Monday, September 24, 2007

Fun With Gender Stereotypes...

As a female who used to have a job that paid pretty decently, I couldn't help but find this article in the NYT interesting. Granted, the article doesn't really bring up a new idea- it talks about the social awkwardness and frustration that can result from situations where women have higher earning power- but it's a concept that is becoming more prevalent over time as women become increasingly career-focused and (financially) successful.

From an economic perspective, what I really found notable was the following set of statistics:

"For the first time, women in their 20s who work full time in several American cities — New York, Chicago, Boston and Minneapolis — are earning higher wages than men in the same age range, according to a recent analysis of 2005 census data by Andrew Beveridge, a sociology professor at Queens College in New York.

For instance, the median income of women age 21 to 30 in New York who are employed full time was 17 percent higher than that of comparable men.

Professor Beveridge said the gap is largely driven by a gulf in education: 53 percent of women employed full time in their 20s were college graduates, compared with 38 percent of men. Women are also more likely to have graduate degrees. `They have more of everything,' Professor Beveridge said."

So there. :-P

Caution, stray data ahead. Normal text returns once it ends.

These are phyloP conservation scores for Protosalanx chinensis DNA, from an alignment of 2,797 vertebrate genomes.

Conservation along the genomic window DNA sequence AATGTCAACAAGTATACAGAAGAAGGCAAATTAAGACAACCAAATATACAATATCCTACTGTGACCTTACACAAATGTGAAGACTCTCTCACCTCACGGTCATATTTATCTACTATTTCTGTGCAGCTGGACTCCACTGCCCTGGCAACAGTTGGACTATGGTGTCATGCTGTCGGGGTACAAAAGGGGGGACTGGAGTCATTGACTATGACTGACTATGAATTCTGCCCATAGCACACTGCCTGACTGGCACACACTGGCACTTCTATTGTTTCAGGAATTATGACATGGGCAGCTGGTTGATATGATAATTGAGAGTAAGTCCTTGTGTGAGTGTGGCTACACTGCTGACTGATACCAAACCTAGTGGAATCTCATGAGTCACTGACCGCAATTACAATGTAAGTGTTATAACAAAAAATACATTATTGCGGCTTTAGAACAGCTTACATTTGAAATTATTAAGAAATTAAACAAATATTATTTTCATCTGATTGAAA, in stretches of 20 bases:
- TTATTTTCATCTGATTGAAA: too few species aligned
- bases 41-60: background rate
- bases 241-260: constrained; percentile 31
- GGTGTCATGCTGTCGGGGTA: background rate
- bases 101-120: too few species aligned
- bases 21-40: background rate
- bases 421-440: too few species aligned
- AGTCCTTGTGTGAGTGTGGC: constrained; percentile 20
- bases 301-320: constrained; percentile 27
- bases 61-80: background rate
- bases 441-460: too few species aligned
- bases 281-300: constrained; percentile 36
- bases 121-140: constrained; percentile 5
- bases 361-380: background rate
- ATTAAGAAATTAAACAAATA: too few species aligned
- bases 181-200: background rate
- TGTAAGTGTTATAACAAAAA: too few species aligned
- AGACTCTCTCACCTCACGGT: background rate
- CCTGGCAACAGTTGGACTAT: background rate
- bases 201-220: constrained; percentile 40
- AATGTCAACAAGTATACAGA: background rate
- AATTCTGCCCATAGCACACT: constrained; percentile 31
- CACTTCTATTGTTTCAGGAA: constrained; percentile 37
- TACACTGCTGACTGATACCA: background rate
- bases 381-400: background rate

P.S. Okay, I wasn't going to get further into this, but I couldn't resist. The current trend, as alluded to in the above quote, is for women on average to be more educated than men in the same age bracket. This is a recent phenomenon, so it applies mostly to current 20-somethings and young 30-somethings. I hope that there will be a (continuing) change in family structure that goes along with this education trend, since it is not an efficient use of educational resources for the more educated women to drop out of the work force in order to raise children. People are entitled to their preferences of course, but the employment issue becomes relevant when one considers that university education is subsidized by various parties, including the government, in the form of financial aid.

1 comment:

John Galt said...

Not having read the study, I imagine much of the effect in incomes is due to an absence of women in low-skilled spectrum of jobs. Based on the limited information provided, this seems more a study in self-selection than an analysis of wage or education trend: the sensationalist numbers are misleading.